- Take time—The old adage of counting to ten can often diffuse the situation.
- Pray—Pray for strength to overcome your expressions of contention and anger in the environments that often affect you—athletic contests, competitive situations, driving your car, and the like.
- Reminders—Use little signs or special things that remind you to be slow to anger and—even better—that remind you to choose not to be angry at all.
- Cultivate humor—We all admire those who can diffuse a tense situation through the skillful use of humor, which often brings disagreeing parties together long enough to gain needed perspective. “Humor is laughing in spite of it all.” —Wilhelm Busch
3. Anger may have survival roots, but it is the wrong form of expression.
- Survival reflex—It is good to respond when we discover that our survival is at risk, that the innocent are being abused, or that wholesome principles are being violated. However, there is correct way to respond—devoid of anger and abuse.
- The choice is ours—If we sense anger within ourselves, we know that we face a choice of how to express our concerns—whether through physical violence or moral leadership, retribution or peace-making, instant retaliation or the search for long-term solutions. Anger is the tripwire for taking charge in purposeful ways.
- Maximum good—Anger is more often to be observed in selfish people. Therefore, seek solutions that lead to the maximum good for the most people.
4. There are rewards for controlling anger.
- Balance—Anger is an expression of imbalance. Learning to control anger will promote greater well-being and balance—physically, emotionally, and spiritually. Understanding that anger is a cause of physical malaise, and has an adverse effect on your physical health, is motivation enough to find a better way.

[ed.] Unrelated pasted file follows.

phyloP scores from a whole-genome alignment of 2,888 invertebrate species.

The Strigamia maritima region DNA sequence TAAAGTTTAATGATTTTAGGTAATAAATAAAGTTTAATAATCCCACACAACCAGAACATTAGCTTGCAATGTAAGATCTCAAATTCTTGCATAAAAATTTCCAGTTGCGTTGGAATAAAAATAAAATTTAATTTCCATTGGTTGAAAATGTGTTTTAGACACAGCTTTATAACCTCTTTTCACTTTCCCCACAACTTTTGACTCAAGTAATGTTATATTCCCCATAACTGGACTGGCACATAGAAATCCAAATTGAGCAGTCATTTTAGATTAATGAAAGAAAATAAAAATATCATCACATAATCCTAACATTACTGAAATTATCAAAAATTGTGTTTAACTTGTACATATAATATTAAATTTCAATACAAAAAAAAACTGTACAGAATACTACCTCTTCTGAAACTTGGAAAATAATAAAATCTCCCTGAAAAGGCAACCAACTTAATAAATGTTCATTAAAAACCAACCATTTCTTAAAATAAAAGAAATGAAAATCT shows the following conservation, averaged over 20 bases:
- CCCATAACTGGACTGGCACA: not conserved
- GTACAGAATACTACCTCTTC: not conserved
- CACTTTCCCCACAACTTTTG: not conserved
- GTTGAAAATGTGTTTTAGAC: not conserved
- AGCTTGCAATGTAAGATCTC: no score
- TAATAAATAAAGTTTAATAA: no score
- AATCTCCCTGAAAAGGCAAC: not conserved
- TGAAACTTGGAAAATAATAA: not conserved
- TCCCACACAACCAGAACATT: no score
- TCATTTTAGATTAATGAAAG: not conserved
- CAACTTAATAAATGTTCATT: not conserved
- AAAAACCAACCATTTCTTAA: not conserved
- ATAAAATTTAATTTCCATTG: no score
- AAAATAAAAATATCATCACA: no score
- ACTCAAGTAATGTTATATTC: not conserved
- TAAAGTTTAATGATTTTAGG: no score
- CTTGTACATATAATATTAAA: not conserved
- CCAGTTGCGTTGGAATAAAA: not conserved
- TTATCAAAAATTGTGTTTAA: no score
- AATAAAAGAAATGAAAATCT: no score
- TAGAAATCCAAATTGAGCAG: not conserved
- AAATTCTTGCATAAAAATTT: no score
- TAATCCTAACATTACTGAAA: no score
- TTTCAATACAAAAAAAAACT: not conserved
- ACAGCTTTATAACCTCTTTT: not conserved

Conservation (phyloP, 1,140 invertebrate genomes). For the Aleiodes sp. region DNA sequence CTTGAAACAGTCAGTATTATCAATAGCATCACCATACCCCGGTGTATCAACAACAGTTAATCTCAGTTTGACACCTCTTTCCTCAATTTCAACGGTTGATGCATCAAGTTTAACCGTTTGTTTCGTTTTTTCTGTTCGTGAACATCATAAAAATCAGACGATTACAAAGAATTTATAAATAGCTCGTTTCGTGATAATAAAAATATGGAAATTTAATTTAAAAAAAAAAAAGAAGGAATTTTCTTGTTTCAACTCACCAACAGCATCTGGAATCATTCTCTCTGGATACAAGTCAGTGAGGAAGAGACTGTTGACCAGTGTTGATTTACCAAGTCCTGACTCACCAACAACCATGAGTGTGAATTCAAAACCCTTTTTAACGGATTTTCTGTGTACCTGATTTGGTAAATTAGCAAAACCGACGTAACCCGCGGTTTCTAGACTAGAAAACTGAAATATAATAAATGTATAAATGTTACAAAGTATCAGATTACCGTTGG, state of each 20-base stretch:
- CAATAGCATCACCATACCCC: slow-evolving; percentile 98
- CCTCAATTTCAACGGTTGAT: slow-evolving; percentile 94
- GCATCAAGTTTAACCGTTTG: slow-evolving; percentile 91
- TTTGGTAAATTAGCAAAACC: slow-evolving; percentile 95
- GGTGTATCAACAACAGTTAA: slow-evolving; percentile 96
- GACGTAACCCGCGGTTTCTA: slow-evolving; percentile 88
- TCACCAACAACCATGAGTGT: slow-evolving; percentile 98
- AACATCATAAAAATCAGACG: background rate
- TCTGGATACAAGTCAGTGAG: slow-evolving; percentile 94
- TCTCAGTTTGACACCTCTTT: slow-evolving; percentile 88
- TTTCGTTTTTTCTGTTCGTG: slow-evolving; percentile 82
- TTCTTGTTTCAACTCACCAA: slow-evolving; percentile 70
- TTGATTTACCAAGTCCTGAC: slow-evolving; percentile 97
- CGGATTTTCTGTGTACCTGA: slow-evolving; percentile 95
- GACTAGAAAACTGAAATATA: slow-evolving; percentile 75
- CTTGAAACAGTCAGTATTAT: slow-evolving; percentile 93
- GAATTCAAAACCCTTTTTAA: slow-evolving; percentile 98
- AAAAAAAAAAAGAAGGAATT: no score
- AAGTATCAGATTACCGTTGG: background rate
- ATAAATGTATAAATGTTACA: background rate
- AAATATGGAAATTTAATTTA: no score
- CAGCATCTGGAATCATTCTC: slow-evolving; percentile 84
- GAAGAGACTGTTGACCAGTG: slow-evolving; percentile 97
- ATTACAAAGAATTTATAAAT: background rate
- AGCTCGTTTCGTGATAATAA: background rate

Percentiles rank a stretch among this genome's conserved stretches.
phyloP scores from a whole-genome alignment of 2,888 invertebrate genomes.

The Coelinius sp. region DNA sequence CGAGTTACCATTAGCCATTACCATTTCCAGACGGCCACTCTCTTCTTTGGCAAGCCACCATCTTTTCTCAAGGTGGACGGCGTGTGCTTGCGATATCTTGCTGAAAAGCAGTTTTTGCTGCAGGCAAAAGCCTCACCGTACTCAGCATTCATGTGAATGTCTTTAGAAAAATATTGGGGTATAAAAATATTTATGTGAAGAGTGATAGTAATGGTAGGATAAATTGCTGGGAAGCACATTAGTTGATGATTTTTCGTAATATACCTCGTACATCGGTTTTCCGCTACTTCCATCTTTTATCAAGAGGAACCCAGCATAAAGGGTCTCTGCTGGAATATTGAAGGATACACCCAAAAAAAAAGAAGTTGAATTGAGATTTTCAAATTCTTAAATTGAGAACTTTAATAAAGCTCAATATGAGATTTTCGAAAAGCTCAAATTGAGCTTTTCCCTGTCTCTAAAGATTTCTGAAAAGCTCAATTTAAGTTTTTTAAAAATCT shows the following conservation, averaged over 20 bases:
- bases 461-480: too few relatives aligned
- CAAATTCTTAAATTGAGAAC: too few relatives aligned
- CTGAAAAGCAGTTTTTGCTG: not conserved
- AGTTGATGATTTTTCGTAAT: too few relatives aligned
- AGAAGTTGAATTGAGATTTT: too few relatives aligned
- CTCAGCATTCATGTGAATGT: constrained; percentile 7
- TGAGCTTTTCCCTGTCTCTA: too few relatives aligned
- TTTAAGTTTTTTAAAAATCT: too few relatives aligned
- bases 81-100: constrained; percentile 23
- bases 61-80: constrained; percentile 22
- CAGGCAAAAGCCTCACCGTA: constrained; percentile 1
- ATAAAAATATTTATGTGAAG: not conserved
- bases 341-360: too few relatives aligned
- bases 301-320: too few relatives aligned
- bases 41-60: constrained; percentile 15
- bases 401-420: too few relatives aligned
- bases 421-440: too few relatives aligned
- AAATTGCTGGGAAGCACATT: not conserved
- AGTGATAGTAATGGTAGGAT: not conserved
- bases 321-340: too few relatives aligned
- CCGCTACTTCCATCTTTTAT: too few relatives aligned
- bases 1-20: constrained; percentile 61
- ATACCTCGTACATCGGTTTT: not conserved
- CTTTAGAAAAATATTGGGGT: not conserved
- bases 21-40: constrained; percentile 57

- Unity—To control your anger will promote togetherness, unity, teamwork, and family solidarity.
- Appeal—To control your anger will make you more attractive to others and promote your leadership.
5. If you recognize you have a lingering problem dealing with anger, there are special things you can do to overcome it.
- Recognition—Just recognizing the problem almost always shows positive results. Once you recognize it, there are always ways to overcome your feelings or expressions of anger.
- Put in a “good” word—In expressing anger, you could use the statement: “I feel (upset, frustrated, angry, offended, etc.) concerning the situation.” This brings anger to a “feeling” level to be resolved, rather than being left as an explosive verbal or physical reaction.
- Get informed—Additional useful information is available from books, tapes, colleagues, and the Internet.
- Seek counseling—If the anger persists, seek professional guidance.